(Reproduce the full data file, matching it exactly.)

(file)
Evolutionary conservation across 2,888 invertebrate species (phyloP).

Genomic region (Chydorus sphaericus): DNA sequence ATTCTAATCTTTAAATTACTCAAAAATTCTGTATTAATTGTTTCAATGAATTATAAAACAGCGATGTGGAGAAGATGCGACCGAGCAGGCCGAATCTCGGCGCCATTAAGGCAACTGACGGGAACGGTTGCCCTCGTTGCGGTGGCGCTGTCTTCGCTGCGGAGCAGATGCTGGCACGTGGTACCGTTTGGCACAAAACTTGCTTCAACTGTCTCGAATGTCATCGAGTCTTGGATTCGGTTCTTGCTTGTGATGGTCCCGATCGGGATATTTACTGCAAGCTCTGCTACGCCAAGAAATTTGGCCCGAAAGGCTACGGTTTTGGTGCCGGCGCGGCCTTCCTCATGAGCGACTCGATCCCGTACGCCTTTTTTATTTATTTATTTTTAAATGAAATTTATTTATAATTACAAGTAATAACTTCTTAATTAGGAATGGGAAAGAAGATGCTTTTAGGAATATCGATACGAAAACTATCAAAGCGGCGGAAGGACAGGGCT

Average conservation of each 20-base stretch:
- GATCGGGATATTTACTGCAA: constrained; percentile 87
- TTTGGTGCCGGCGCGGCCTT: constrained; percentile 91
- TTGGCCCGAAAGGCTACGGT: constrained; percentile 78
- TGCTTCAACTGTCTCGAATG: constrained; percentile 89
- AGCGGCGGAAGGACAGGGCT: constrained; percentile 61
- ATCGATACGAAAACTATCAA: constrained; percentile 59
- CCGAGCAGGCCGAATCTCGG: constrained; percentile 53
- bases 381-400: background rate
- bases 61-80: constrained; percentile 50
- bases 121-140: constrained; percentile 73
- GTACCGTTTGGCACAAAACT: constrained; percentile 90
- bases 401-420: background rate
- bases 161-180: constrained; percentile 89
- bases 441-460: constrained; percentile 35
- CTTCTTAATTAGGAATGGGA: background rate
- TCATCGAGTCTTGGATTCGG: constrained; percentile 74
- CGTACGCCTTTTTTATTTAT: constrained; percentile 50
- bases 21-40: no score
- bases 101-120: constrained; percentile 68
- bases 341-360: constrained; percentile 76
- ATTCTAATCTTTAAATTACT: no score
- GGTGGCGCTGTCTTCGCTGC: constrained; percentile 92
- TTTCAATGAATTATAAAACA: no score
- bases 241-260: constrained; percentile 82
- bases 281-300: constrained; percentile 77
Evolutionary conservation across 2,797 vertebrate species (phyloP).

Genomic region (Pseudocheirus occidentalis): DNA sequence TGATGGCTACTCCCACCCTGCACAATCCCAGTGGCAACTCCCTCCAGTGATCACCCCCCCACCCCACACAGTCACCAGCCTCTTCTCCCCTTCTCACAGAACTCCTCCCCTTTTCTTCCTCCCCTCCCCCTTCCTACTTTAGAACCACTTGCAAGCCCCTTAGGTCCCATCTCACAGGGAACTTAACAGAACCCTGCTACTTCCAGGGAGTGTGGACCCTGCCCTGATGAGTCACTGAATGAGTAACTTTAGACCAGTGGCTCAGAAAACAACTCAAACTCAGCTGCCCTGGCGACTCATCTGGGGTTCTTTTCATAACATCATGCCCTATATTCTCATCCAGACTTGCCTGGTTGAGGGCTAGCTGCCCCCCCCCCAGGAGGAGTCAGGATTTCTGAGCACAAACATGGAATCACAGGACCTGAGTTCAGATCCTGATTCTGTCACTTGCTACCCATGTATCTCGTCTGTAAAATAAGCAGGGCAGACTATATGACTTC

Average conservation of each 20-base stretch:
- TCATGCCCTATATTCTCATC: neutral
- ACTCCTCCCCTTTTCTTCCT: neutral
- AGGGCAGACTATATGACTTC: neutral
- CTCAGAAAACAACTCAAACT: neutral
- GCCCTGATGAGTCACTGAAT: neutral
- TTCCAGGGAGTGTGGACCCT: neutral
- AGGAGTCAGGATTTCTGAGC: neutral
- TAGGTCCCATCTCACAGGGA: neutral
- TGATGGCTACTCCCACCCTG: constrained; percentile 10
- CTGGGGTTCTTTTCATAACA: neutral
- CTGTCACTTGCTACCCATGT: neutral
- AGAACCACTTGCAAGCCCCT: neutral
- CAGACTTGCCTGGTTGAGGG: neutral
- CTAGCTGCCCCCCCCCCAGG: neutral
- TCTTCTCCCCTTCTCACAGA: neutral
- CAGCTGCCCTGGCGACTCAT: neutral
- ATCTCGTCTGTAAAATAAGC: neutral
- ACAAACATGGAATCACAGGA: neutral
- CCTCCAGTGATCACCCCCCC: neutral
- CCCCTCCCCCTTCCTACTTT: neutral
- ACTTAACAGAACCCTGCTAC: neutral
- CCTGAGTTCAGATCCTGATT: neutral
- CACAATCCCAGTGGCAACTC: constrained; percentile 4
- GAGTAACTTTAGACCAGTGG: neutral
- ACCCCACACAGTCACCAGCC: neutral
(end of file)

Evolutionary conservation across 2,888 invertebrate species (phyloP).

Genomic region (Chydorus sphaericus): DNA sequence ATTCTAATCTTTAAATTACTCAAAAATTCTGTATTAATTGTTTCAATGAATTATAAAACAGCGATGTGGAGAAGATGCGACCGAGCAGGCCGAATCTCGGCGCCATTAAGGCAACTGACGGGAACGGTTGCCCTCGTTGCGGTGGCGCTGTCTTCGCTGCGGAGCAGATGCTGGCACGTGGTACCGTTTGGCACAAAACTTGCTTCAACTGTCTCGAATGTCATCGAGTCTTGGATTCGGTTCTTGCTTGTGATGGTCCCGATCGGGATATTTACTGCAAGCTCTGCTACGCCAAGAAATTTGGCCCGAAAGGCTACGGTTTTGGTGCCGGCGCGGCCTTCCTCATGAGCGACTCGATCCCGTACGCCTTTTTTATTTATTTATTTTTAAATGAAATTTATTTATAATTACAAGTAATAACTTCTTAATTAGGAATGGGAAAGAAGATGCTTTTAGGAATATCGATACGAAAACTATCAAAGCGGCGGAAGGACAGGGCT

Average conservation of each 20-base stretch:
- GATCGGGATATTTACTGCAA: constrained; percentile 87
- TTTGGTGCCGGCGCGGCCTT: constrained; percentile 91
- TTGGCCCGAAAGGCTACGGT: constrained; percentile 78
- TGCTTCAACTGTCTCGAATG: constrained; percentile 89
- AGCGGCGGAAGGACAGGGCT: constrained; percentile 61
- ATCGATACGAAAACTATCAA: constrained; percentile 59
- CCGAGCAGGCCGAATCTCGG: constrained; percentile 53
- bases 381-400: background rate
- bases 61-80: constrained; percentile 50
- bases 121-140: constrained; percentile 73
- GTACCGTTTGGCACAAAACT: constrained; percentile 90
- bases 401-420: background rate
- bases 161-180: constrained; percentile 89
- bases 441-460: constrained; percentile 35
- CTTCTTAATTAGGAATGGGA: background rate
- TCATCGAGTCTTGGATTCGG: constrained; percentile 74
- CGTACGCCTTTTTTATTTAT: constrained; percentile 50
- bases 21-40: no score
- bases 101-120: constrained; percentile 68
- bases 341-360: constrained; percentile 76
- ATTCTAATCTTTAAATTACT: no score
- GGTGGCGCTGTCTTCGCTGC: constrained; percentile 92
- TTTCAATGAATTATAAAACA: no score
- bases 241-260: constrained; percentile 82
- bases 281-300: constrained; percentile 77
Evolutionary conservation across 2,797 vertebrate species (phyloP).

Genomic region (Pseudocheirus occidentalis): DNA sequence TGATGGCTACTCCCACCCTGCACAATCCCAGTGGCAACTCCCTCCAGTGATCACCCCCCCACCCCACACAGTCACCAGCCTCTTCTCCCCTTCTCACAGAACTCCTCCCCTTTTCTTCCTCCCCTCCCCCTTCCTACTTTAGAACCACTTGCAAGCCCCTTAGGTCCCATCTCACAGGGAACTTAACAGAACCCTGCTACTTCCAGGGAGTGTGGACCCTGCCCTGATGAGTCACTGAATGAGTAACTTTAGACCAGTGGCTCAGAAAACAACTCAAACTCAGCTGCCCTGGCGACTCATCTGGGGTTCTTTTCATAACATCATGCCCTATATTCTCATCCAGACTTGCCTGGTTGAGGGCTAGCTGCCCCCCCCCCAGGAGGAGTCAGGATTTCTGAGCACAAACATGGAATCACAGGACCTGAGTTCAGATCCTGATTCTGTCACTTGCTACCCATGTATCTCGTCTGTAAAATAAGCAGGGCAGACTATATGACTTC

Average conservation of each 20-base stretch:
- TCATGCCCTATATTCTCATC: neutral
- ACTCCTCCCCTTTTCTTCCT: neutral
- AGGGCAGACTATATGACTTC: neutral
- CTCAGAAAACAACTCAAACT: neutral
- GCCCTGATGAGTCACTGAAT: neutral
- TTCCAGGGAGTGTGGACCCT: neutral
- AGGAGTCAGGATTTCTGAGC: neutral
- TAGGTCCCATCTCACAGGGA: neutral
- TGATGGCTACTCCCACCCTG: constrained; percentile 10
- CTGGGGTTCTTTTCATAACA: neutral
- CTGTCACTTGCTACCCATGT: neutral
- AGAACCACTTGCAAGCCCCT: neutral
- CAGACTTGCCTGGTTGAGGG: neutral
- CTAGCTGCCCCCCCCCCAGG: neutral
- TCTTCTCCCCTTCTCACAGA: neutral
- CAGCTGCCCTGGCGACTCAT: neutral
- ATCTCGTCTGTAAAATAAGC: neutral
- ACAAACATGGAATCACAGGA: neutral
- CCTCCAGTGATCACCCCCCC: neutral
- CCCCTCCCCCTTCCTACTTT: neutral
- ACTTAACAGAACCCTGCTAC: neutral
- CCTGAGTTCAGATCCTGATT: neutral
- CACAATCCCAGTGGCAACTC: constrained; percentile 4
- GAGTAACTTTAGACCAGTGG: neutral
- ACCCCACACAGTCACCAGCC: neutral